Yankee starting center fielder Aaron Hicks made the controversial decision to sit out Monday night’s game against the Toronto Blue Jays in response to the police shooting of a Black man in Minneapolis over the weekend.
Hicks’s connection with the Twin Cities goes back a decade, when he was drafted by the Minnesota Twins with their first round pick in the 2008 draft. After a disappointing career with the Twins, he was traded to the New York Yankees, where he eventually became their starting center fielder and a middle-of-the-order hitter. Still, Hicks’s roots with Minnesota remain firmly entrenched.
Speaking about Hicks’s decision, Yankees manager Aaron Boone said, “All I can do is try the best I can to offer support. I understand how he’s feeling.” As game time approached, Boone was forced to scramble his lineup card to make up for Hicks’s absence. Right fielder Aaron Judge, who normally bats in the two-hole, batted third for the Yankees for the first time in over 100 games.
Hicks’s missing presence had a notable impact on Monday’s game, as the Yankees struggled on offense, accumulating only three runs. Utility outfielder Mike Tauchmann, who was chosen as Hicks’s centerfield replacement, missed a key catch late in the game.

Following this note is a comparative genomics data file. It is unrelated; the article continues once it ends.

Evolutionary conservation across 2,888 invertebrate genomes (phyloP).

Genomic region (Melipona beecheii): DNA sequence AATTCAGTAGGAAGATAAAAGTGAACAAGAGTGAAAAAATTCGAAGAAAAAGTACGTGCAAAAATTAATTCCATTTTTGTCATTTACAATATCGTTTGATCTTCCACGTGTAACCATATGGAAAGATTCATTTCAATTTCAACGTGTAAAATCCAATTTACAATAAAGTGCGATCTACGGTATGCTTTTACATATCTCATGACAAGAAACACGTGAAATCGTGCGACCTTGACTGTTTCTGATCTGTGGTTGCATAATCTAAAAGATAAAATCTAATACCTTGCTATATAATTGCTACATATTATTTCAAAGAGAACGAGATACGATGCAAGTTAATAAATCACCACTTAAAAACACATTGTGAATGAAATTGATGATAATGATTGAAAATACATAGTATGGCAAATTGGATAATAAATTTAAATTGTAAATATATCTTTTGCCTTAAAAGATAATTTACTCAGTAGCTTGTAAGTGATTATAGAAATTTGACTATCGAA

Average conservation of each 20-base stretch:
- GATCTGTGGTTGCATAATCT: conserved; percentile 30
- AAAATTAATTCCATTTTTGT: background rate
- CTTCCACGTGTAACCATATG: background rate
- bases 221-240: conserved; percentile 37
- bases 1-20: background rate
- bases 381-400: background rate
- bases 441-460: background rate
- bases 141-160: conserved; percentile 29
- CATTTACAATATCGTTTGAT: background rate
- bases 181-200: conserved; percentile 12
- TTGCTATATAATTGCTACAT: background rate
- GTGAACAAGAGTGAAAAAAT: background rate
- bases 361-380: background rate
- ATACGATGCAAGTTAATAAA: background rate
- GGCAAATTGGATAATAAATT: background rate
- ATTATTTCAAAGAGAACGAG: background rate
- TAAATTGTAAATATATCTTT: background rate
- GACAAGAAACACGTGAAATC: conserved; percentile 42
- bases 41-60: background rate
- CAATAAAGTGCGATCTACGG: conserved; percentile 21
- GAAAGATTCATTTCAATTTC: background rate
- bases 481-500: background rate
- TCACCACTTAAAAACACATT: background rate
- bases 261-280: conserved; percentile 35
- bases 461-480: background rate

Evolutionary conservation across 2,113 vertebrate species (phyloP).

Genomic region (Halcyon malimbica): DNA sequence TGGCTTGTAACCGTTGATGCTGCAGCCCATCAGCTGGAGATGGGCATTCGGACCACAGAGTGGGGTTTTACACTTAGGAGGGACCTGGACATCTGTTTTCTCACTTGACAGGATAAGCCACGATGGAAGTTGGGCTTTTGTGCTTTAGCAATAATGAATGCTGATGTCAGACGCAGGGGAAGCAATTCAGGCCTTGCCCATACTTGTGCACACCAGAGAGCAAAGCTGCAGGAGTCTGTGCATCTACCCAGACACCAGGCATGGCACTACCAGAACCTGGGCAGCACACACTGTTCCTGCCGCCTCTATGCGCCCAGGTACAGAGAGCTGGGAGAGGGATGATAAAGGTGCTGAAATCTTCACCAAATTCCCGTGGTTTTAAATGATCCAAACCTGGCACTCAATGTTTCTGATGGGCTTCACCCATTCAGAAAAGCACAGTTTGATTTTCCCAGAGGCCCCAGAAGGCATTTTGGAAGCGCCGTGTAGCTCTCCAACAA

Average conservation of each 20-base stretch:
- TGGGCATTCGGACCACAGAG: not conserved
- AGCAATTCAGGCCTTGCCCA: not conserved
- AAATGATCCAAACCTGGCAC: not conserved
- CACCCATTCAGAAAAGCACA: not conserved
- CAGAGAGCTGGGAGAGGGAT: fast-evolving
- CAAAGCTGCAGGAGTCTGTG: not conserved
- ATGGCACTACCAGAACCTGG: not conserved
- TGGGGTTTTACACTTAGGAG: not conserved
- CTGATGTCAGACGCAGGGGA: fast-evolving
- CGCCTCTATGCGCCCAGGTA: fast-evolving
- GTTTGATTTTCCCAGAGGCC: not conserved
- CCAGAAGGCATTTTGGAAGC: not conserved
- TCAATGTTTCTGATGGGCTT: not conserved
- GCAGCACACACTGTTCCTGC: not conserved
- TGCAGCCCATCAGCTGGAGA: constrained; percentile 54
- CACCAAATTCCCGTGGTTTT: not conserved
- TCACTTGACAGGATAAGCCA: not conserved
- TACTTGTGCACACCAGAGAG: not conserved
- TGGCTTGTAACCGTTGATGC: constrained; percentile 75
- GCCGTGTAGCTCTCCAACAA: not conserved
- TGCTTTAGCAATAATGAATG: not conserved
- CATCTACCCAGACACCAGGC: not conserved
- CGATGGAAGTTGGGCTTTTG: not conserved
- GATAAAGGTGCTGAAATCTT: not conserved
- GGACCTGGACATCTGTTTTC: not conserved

Major League Baseball has seen its share of protests over its more than 100-year history. New York Mets’ pitcher Tom Seaver famously referred to the Vietnam War as “perfectly ridiculous.” Hicks’ action represents a unique chapter of that history. While not an All-Star, Hicks is the starting center fielder for baseball’s premier franchise, and routinely bats in the middle of the Yankees’ order. That role puts him in a position to generate headlines, and sports coverage on Monday night was indeed dominated by Hicks’s story. Hopefully, Hicks’s action will inspire more popular Yankee players to use their limelight to address essential social issues
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